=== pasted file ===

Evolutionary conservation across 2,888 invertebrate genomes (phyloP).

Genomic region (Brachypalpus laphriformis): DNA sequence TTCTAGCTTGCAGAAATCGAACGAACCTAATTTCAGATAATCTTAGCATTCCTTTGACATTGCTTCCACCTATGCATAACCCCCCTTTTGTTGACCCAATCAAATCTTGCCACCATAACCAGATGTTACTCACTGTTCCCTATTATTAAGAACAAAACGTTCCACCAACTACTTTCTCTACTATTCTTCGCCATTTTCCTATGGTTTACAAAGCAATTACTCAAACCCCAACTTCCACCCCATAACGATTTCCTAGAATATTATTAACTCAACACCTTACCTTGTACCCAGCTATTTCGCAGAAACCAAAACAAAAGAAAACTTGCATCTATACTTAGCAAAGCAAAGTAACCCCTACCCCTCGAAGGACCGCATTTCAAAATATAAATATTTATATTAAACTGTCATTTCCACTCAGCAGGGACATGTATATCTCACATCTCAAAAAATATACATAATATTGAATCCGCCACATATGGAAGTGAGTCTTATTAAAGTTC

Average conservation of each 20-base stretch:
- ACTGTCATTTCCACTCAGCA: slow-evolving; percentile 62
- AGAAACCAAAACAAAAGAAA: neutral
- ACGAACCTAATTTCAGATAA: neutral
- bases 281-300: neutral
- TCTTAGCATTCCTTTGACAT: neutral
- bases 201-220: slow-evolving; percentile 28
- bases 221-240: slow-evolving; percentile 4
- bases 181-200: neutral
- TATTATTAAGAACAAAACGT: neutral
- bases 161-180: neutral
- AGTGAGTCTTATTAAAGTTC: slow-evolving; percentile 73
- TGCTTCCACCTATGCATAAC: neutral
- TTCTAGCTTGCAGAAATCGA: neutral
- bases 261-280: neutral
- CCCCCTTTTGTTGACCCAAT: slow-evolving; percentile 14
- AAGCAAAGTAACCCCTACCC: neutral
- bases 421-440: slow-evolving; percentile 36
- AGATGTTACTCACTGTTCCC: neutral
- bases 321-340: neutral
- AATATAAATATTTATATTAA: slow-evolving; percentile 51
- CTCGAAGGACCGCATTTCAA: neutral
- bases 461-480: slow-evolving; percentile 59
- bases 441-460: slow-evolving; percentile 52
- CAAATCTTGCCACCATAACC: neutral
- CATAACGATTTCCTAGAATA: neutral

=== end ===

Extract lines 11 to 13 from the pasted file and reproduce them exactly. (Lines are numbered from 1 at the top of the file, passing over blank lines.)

- bases 181-200: neutral
- TATTATTAAGAACAAAACGT: neutral
- bases 161-180: neutral